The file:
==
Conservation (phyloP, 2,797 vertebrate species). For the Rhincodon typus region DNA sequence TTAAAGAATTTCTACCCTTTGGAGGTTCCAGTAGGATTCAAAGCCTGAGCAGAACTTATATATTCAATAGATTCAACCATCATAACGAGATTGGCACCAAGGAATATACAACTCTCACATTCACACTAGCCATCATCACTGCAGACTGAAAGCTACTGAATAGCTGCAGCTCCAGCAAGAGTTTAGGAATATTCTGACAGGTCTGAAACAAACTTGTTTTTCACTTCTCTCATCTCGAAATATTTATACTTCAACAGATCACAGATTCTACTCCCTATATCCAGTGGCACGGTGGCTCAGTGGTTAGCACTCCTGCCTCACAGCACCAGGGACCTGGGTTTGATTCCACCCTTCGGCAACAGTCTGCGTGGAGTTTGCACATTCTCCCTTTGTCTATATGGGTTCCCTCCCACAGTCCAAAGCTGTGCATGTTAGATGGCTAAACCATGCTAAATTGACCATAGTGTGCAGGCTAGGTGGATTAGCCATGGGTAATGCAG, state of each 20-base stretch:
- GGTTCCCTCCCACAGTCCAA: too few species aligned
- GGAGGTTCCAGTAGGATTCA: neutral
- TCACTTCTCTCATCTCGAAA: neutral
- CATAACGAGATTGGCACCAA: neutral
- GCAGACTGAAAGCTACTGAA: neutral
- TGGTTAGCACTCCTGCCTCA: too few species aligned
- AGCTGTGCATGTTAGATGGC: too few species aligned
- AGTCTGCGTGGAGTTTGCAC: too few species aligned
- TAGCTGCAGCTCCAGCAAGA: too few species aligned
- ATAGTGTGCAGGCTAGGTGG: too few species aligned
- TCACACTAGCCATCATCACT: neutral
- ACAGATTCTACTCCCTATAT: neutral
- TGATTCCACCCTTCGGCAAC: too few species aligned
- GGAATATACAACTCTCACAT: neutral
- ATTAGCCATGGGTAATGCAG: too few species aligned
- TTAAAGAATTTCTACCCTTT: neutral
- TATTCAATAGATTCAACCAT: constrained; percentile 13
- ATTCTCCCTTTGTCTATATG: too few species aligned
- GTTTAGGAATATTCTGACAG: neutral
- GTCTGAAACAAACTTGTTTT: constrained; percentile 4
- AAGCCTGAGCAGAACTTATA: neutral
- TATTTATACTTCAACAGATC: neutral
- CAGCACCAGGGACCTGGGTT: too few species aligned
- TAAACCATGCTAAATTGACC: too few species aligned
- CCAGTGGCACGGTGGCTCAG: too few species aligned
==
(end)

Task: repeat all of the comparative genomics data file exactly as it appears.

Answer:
Conservation (phyloP, 2,797 vertebrate species). For the Rhincodon typus region DNA sequence TTAAAGAATTTCTACCCTTTGGAGGTTCCAGTAGGATTCAAAGCCTGAGCAGAACTTATATATTCAATAGATTCAACCATCATAACGAGATTGGCACCAAGGAATATACAACTCTCACATTCACACTAGCCATCATCACTGCAGACTGAAAGCTACTGAATAGCTGCAGCTCCAGCAAGAGTTTAGGAATATTCTGACAGGTCTGAAACAAACTTGTTTTTCACTTCTCTCATCTCGAAATATTTATACTTCAACAGATCACAGATTCTACTCCCTATATCCAGTGGCACGGTGGCTCAGTGGTTAGCACTCCTGCCTCACAGCACCAGGGACCTGGGTTTGATTCCACCCTTCGGCAACAGTCTGCGTGGAGTTTGCACATTCTCCCTTTGTCTATATGGGTTCCCTCCCACAGTCCAAAGCTGTGCATGTTAGATGGCTAAACCATGCTAAATTGACCATAGTGTGCAGGCTAGGTGGATTAGCCATGGGTAATGCAG, state of each 20-base stretch:
- GGTTCCCTCCCACAGTCCAA: too few species aligned
- GGAGGTTCCAGTAGGATTCA: neutral
- TCACTTCTCTCATCTCGAAA: neutral
- CATAACGAGATTGGCACCAA: neutral
- GCAGACTGAAAGCTACTGAA: neutral
- TGGTTAGCACTCCTGCCTCA: too few species aligned
- AGCTGTGCATGTTAGATGGC: too few species aligned
- AGTCTGCGTGGAGTTTGCAC: too few species aligned
- TAGCTGCAGCTCCAGCAAGA: too few species aligned
- ATAGTGTGCAGGCTAGGTGG: too few species aligned
- TCACACTAGCCATCATCACT: neutral
- ACAGATTCTACTCCCTATAT: neutral
- TGATTCCACCCTTCGGCAAC: too few species aligned
- GGAATATACAACTCTCACAT: neutral
- ATTAGCCATGGGTAATGCAG: too few species aligned
- TTAAAGAATTTCTACCCTTT: neutral
- TATTCAATAGATTCAACCAT: constrained; percentile 13
- ATTCTCCCTTTGTCTATATG: too few species aligned
- GTTTAGGAATATTCTGACAG: neutral
- GTCTGAAACAAACTTGTTTT: constrained; percentile 4
- AAGCCTGAGCAGAACTTATA: neutral
- TATTTATACTTCAACAGATC: neutral
- CAGCACCAGGGACCTGGGTT: too few species aligned
- TAAACCATGCTAAATTGACC: too few species aligned
- CCAGTGGCACGGTGGCTCAG: too few species aligned